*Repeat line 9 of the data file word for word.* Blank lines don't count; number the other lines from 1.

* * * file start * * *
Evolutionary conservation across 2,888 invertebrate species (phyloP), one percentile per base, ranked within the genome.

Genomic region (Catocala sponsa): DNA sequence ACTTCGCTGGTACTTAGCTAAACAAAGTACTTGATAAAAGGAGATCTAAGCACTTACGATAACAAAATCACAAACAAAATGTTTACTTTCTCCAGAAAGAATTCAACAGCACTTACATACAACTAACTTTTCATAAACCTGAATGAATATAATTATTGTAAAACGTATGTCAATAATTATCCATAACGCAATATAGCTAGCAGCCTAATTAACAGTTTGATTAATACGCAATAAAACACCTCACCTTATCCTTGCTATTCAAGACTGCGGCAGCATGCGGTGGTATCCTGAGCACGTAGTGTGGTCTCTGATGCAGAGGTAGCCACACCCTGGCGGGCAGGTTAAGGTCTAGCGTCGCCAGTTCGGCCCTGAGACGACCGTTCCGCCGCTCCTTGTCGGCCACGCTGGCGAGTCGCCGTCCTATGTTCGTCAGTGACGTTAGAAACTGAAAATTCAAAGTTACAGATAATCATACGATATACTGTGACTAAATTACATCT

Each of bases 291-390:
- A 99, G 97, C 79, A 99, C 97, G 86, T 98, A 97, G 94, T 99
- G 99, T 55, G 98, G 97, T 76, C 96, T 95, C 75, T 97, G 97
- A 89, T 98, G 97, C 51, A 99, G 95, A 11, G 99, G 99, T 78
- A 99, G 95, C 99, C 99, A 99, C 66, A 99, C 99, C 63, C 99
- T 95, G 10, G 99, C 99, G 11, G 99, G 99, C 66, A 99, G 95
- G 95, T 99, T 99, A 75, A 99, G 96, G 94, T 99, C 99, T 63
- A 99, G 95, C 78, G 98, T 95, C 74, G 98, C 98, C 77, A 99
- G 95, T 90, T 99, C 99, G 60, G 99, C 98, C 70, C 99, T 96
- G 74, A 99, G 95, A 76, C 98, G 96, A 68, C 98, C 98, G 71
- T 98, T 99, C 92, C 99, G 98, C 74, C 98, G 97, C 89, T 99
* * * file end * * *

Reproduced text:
- G 95, T 99, T 99, A 75, A 99, G 96, G 94, T 99, C 99, T 63